Today, I am opiate free, and every single withdrawal symptom was worth being able to say that. I am in prison no more, and I have control over my life. I live without shame and guilt and can look my children in the eye again. When I look back, I am confounded by the fact that I was a slave to a pill – what a strange circumstance. It is like walking out into the sunshine after being in the dark for many years. It is the hardest thing in the world, but the feeling I get when I remember that I beat this monster makes me feel incredibly powerful. I feel all of my emotions now, and while sometimes that can be tough, when I look into the eyes of my husband or children, it is the best thing in the world.

The whole point of this long drawn out story is that right now you are paying the piper. It is okay to pay your dues, they must be paid sooner or later. However, you are better and stronger than these pills. You are more powerful than you know. It is simple, do not use today. When tomorrow comes, tell yourself you will not use then either. Literally grit your teeth and just get through. Use the suggestions and tools your friends on this board have offered to you, just do not use. Listen to people who have overcome life threatening addictions and do what they do. Surrender. Keep reaching out to other addicts. Focus on the life that is so close to being in your grasp right this very minute. Believe me, it is a life you want and deserve. You can absolutely do this. You only have a little longer to go before it starts turning around, what a shame to throw that away. This is a critical time where your addiction could quickly switch on you, do not put anything in your body that has addictive properties. Remember that doctors are just people too, and ultimately you are the best person to decide what is best for you. Trust me, the cravings go away, the withdrawal depression and anxiety go away, the pain goes away and you are strong enough to wait this drug out.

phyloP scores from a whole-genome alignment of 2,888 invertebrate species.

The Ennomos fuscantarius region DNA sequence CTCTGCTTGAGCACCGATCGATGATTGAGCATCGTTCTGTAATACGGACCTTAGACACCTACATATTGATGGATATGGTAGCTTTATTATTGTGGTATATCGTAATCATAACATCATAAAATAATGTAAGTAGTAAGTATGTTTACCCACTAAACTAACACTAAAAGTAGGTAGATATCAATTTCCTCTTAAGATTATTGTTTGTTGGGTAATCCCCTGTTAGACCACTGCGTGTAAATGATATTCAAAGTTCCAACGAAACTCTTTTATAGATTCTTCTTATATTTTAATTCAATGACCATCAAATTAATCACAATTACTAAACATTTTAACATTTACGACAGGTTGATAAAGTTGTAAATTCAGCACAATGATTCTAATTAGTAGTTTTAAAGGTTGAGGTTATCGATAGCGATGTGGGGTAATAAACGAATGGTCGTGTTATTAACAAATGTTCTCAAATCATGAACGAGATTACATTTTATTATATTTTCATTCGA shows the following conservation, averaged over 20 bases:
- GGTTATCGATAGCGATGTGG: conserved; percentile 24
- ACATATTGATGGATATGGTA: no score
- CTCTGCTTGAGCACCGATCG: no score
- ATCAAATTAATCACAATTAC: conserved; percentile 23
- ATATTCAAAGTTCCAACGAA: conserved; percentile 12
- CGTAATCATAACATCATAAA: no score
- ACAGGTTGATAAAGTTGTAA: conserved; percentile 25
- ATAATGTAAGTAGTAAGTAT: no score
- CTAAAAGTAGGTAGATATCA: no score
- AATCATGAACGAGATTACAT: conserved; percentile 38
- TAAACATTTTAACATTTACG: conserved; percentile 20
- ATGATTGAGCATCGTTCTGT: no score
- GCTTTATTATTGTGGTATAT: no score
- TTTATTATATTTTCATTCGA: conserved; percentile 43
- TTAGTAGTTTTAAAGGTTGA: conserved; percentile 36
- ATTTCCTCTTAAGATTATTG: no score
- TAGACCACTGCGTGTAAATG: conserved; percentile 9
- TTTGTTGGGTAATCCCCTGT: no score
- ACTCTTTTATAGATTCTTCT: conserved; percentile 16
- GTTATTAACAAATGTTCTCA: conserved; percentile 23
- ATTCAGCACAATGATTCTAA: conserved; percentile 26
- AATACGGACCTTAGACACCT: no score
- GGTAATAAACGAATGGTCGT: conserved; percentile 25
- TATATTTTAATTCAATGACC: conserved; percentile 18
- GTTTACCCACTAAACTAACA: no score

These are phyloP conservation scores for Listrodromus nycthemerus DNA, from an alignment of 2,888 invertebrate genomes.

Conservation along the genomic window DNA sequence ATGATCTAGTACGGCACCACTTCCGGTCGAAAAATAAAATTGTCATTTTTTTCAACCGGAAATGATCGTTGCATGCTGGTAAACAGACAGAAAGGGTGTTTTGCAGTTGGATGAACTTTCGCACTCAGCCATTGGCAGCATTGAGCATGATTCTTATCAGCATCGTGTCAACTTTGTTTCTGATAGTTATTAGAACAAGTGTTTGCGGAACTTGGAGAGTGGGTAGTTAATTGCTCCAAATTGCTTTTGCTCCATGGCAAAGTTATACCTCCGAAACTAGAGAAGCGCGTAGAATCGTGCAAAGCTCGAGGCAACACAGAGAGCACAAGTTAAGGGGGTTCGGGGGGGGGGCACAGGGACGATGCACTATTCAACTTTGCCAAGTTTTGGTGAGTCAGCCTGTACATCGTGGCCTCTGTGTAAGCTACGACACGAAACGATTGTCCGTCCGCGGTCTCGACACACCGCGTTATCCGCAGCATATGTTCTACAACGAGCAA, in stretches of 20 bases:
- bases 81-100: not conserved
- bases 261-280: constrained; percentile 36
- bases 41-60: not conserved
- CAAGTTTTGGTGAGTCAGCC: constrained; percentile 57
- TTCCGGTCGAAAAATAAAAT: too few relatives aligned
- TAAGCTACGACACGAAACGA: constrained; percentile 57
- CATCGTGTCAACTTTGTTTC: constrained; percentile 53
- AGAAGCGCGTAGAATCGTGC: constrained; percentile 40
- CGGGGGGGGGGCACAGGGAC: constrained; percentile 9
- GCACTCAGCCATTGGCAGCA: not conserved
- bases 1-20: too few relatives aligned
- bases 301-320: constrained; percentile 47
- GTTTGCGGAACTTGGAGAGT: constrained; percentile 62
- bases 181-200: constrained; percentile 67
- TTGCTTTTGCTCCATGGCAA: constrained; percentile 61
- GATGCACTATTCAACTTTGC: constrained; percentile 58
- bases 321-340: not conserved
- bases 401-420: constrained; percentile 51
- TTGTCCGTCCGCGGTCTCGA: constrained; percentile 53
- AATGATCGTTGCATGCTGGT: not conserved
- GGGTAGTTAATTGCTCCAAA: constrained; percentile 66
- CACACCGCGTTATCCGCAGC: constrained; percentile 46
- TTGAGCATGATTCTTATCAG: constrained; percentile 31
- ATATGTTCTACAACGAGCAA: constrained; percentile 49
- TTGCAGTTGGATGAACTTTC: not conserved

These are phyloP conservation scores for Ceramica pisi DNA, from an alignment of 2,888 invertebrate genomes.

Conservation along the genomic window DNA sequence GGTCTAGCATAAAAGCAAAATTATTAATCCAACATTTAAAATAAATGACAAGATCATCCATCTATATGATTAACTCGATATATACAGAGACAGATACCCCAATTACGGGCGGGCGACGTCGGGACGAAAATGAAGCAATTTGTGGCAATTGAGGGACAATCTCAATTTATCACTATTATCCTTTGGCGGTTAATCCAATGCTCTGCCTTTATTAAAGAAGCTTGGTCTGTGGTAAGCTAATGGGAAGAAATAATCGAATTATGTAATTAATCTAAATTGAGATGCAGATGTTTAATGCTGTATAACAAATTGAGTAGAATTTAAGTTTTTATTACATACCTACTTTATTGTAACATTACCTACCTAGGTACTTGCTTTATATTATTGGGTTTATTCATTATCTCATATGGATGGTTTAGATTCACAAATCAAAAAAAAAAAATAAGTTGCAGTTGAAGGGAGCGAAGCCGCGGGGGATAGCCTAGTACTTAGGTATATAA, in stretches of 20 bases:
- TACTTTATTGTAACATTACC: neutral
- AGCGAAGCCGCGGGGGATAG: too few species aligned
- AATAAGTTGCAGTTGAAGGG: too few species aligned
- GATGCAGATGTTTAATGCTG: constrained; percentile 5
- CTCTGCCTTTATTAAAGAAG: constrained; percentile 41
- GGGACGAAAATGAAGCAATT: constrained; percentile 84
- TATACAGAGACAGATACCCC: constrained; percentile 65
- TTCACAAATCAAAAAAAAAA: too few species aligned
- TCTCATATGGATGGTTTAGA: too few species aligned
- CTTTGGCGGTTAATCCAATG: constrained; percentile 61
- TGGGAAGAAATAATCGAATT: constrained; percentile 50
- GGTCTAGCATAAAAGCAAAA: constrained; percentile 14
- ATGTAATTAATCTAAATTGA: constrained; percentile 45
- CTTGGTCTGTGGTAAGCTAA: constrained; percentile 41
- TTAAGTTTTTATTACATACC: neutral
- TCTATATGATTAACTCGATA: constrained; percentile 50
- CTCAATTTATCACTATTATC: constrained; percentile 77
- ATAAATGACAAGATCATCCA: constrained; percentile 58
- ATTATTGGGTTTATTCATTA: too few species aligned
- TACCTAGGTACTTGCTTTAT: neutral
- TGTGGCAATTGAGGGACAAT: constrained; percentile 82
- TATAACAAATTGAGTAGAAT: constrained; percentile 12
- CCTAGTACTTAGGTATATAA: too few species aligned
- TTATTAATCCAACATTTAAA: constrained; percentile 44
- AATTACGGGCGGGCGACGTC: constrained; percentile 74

If you squint your eyes and look closely, I am betting that you will be able to see that light in the distance. It is waiting for you. Good luck!